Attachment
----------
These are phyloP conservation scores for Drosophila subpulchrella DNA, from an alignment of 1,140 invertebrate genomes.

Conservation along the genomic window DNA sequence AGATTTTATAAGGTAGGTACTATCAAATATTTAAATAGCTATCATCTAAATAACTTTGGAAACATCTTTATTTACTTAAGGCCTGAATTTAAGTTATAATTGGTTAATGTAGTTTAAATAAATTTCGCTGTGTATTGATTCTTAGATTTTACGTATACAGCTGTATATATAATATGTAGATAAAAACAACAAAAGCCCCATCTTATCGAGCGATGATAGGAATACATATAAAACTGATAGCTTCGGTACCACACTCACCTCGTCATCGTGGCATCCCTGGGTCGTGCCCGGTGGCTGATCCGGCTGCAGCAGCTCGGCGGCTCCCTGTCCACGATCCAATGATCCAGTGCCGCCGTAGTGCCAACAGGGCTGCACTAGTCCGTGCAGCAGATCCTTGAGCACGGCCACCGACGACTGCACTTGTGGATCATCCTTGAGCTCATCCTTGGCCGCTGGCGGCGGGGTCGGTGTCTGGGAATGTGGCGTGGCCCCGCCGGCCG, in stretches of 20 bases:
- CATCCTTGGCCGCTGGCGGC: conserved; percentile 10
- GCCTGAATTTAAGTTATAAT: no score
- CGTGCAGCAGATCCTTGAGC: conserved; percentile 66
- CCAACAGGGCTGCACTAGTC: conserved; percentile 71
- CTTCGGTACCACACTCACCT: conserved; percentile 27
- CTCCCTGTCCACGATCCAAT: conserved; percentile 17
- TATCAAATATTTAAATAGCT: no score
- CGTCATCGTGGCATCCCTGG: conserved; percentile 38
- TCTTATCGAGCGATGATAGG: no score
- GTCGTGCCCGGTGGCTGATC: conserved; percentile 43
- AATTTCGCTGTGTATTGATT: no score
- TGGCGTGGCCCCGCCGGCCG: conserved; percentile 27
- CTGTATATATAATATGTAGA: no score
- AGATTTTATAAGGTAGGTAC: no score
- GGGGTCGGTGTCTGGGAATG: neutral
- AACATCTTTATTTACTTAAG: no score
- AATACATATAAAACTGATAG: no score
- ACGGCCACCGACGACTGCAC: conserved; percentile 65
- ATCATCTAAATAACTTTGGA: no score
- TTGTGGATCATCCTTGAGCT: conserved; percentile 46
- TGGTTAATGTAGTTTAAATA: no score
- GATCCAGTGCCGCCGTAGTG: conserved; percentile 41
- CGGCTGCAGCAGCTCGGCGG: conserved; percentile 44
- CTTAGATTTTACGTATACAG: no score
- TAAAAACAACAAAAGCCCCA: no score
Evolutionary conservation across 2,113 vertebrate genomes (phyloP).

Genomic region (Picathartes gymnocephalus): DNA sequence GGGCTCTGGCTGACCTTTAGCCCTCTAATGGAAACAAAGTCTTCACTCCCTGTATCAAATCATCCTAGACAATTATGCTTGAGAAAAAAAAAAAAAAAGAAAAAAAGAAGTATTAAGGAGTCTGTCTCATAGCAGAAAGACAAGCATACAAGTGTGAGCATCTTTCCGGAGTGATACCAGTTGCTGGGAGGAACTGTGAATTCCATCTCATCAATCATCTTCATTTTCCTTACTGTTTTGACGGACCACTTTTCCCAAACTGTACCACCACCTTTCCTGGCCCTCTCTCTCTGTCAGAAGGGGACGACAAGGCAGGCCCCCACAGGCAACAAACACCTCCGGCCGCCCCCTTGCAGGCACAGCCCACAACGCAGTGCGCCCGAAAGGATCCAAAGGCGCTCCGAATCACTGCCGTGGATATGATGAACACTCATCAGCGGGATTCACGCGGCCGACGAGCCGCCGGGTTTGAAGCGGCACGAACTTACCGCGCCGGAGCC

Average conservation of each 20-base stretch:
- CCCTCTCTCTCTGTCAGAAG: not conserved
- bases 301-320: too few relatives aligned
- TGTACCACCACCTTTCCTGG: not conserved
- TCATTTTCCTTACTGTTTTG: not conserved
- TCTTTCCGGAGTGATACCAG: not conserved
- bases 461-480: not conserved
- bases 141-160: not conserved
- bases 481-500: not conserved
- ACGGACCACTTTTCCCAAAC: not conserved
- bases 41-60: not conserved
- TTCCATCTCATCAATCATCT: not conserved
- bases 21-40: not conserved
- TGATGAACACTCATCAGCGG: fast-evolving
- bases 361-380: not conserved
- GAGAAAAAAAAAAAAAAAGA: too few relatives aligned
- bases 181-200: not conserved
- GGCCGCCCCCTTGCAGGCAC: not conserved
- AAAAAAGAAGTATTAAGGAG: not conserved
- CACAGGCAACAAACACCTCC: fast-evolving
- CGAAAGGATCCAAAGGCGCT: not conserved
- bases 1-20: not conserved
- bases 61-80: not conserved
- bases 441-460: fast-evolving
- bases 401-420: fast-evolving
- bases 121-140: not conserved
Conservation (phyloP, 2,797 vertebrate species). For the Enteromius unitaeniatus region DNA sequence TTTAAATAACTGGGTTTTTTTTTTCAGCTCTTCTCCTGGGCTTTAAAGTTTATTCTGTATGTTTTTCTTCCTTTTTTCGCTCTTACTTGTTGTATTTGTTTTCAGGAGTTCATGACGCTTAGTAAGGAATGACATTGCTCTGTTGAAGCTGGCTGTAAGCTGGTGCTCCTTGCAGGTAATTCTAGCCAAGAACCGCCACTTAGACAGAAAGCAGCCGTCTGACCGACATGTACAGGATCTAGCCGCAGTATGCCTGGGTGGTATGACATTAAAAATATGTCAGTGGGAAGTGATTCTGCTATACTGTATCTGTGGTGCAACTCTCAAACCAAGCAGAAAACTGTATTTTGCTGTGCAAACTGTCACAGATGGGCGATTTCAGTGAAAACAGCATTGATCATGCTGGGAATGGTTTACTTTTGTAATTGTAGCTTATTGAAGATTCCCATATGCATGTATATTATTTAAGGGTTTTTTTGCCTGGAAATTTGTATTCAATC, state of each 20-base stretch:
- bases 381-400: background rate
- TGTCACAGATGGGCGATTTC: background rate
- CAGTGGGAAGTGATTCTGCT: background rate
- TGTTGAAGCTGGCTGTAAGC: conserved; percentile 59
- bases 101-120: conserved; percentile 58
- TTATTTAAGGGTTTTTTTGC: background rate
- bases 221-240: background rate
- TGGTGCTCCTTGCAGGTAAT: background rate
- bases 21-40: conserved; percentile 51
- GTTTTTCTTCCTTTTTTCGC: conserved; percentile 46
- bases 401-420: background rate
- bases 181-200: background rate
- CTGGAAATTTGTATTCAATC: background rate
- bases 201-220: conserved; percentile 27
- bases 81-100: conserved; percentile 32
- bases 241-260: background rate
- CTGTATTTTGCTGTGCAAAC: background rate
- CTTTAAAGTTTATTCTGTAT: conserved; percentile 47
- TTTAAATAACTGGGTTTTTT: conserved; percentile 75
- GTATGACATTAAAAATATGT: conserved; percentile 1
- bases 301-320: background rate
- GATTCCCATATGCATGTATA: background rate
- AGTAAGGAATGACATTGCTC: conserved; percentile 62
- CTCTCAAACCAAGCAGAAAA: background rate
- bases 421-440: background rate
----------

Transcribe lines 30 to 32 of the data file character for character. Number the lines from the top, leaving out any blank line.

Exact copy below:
Average conservation of each 20-base stretch:
- CCCTCTCTCTCTGTCAGAAG: not conserved
- bases 301-320: too few relatives aligned